Recent reports from the analyst community all speak to the potential for growth of the Hosted VoIP market, particularly when targeted at small to medium businesses (SMB). An AMI-Partners report, The Emergence of Hosted Voice Services: Enabling Service Providers to Transition from Commoditized to Value-Added Services, indicated that:
• Hosted voice offerings continue to make strong inroads into the SMB sector and the market, while still hesitant, shows strong interest and adoption plans.
• The SMB market for hosted voice services will grow at a 55% CAGR over the next three years.
The AMI study warns that hosted voice services are yet to become mainstream in the market, and some hesitation lingers as many businesses still desire an on-premise solution, but the news for hosted providers is not all bad. AMI-Partners believes that the following factors will all work in tandem to create a tremendous market opportunity for hosted VoIP:
• Cost advantages;
• Predictability of monthly service charges;
• Easy-to-use interfaces; and
• Feature-rich, productivity-enhancing services.
It is precisely these benefits that will drive many SMB decision makers to adopt hosted VoIP services.
According to Michael Lauricella, vice president of AMI's Telecommunications Practice, Any firm focused on cutting costs and increasing productivity should seriously consider the benefits of a hosted solution. The fact is that hosted solutions present a reliable and viable solution to many of this nation's 6.3 million small and medium businesses as well as enterprise customers.
Research from Yankee Group supports this.
According to the December 2005 report, Assessing the SMB VoIP Market, hosted VoIP solutions are finding particular favor within SMBs, as 70 percent of those surveyed indicate they would prefer a hosted VoIP solution to a premises-based solution.
Yankee Group believes that SMBs would be attracted to hosted VoIP solutions, because it enables them to focus on their core business rather than allocate resources to implement and manage the system.
And, the folks at Research & Markets believe that, the Centrex/Hosted IP market is primed for substantial growth over the next four years, citing growing demand that should continue to perform at a year-over-year growth rate of 90% through 2009.
An article in Business Solutions concurs, pointing to even more analysis from organizations such as InfoTech and Analysis Consulting. The commentary, written by Jay McCall, offered the following stats:
• Small business VoIP adoption (companies with around 50 employees) is predicted to grow from 100,000 in 2004 to 800,000 VoIP subscriptions by 2008. (Analysis Consulting)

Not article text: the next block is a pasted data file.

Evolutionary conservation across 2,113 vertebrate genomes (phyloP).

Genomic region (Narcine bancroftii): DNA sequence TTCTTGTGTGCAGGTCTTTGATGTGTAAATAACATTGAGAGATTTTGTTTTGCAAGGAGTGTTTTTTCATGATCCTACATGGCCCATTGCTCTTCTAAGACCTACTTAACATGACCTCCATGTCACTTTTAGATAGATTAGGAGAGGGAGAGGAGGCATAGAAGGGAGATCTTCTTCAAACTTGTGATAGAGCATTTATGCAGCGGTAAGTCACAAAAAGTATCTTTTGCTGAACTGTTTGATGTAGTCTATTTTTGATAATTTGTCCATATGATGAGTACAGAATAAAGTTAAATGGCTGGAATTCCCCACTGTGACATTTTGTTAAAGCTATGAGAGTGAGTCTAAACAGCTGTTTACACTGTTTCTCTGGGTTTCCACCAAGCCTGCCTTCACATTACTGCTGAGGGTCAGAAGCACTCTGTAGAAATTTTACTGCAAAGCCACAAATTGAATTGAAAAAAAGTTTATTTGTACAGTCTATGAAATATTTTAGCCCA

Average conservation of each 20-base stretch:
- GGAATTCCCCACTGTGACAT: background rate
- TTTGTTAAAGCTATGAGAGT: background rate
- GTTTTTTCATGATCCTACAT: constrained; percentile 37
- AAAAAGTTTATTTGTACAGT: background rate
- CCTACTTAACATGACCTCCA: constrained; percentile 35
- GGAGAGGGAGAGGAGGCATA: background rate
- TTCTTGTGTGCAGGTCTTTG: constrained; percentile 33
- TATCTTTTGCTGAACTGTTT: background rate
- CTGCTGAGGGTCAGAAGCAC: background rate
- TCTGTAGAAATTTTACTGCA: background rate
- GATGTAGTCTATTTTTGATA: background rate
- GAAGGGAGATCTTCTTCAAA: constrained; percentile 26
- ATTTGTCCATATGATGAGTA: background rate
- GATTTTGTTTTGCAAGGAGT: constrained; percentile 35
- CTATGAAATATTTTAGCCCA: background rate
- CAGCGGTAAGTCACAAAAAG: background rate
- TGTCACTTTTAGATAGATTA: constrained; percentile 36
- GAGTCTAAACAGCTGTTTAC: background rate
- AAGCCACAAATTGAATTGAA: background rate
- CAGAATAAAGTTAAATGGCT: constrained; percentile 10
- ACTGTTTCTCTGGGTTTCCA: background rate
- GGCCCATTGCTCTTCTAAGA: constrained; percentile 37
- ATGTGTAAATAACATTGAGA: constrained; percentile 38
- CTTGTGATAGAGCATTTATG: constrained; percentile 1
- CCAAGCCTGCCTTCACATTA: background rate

• By 2008, SMBs will spend $5 billion worldwide on VoIP, compared with just $41 million in 2003. (InfoTech)
What's Tempting SMBs to Adopt VoIP?
So why the interest in Hosted VoIP? What's driving SMB decision makers to consider and ultimately adopt this technology? The main drivers are financial (potential cost savings from cheaper minutes and the ability to reduce overall networking costs), and the creation of an efficient, effective workforce by giving them the tools they need to succeed. Hosted VoIP solutions offer enhanced features such as mobility and integrated/unified messaging options, ease of use, the ability to collaborate among multiple branch offices, lower operational expenditures as a result of simplified management schemes, and possible integration of the voice system with more traditional business applications.
Price is still the number one factor driving companies to consider VoIP, but it's the promise of next-generation productivity applications and services that are the reason many people keep the service once deployed.
With Hosted VoIP, the SMB pays a predictable monthly fee, obviating the steep up-front cost of purchasing a premise-based solution outright.
Tremendous cost savings can certainly come in the form of lower telephone bills. By converting analog voice into packets and transporting these packets over an IP network, corporations are able to avoid the PSTN and the tolls associated with that.
Perhaps one of the greatest benefits of a Hosted VoIP solution is that small business owners are free to focus on their business, not on the operation, maintenance, and management of their phone system, nor do they have to hire a specialist for that job.
SMBs who subscribe to a Hosted VoIP solution to multiple locations can enjoy all the benefits of a distributed phone system, while maintaining a single voice mail store, extension dialing between remote offices, unified messaging, ad hoc conferencing, and more. Security features have increasingly become a major consideration in today's telecom decision.
Another major area of consideration concerns disaster recovery and business continuity. In the wake of such high-profile disasters as Hurricane Katrina, it has become evident that a distributed, fully redundant system is a must. For SMBs who have been displaced due to some calamitous event, a Hosted VoIP provider offers the ability to get back up and running in a matter of hours, versus days. And in an era where downtime costs businesses real money, it's an important consideration when choosing a provider. Displaced employees need only log in from a different location, and provided they have the suitable bandwidth, they'll be back in business in no time.
Yankee Group warned in their aforementioned report that only five percent of SMBs had adopted VoIP as their primary means of communications. Service providers have a lot of work ahead of them to inform and educate the market, but the time most certainly is now. Hosted VoIP providers are faced with a tremendous market opportunity, and they need to move quickly to capture their share. IT
Greg Galitzine is editorial director of Internet Telephony magazine and the newly launched IMS Magazine.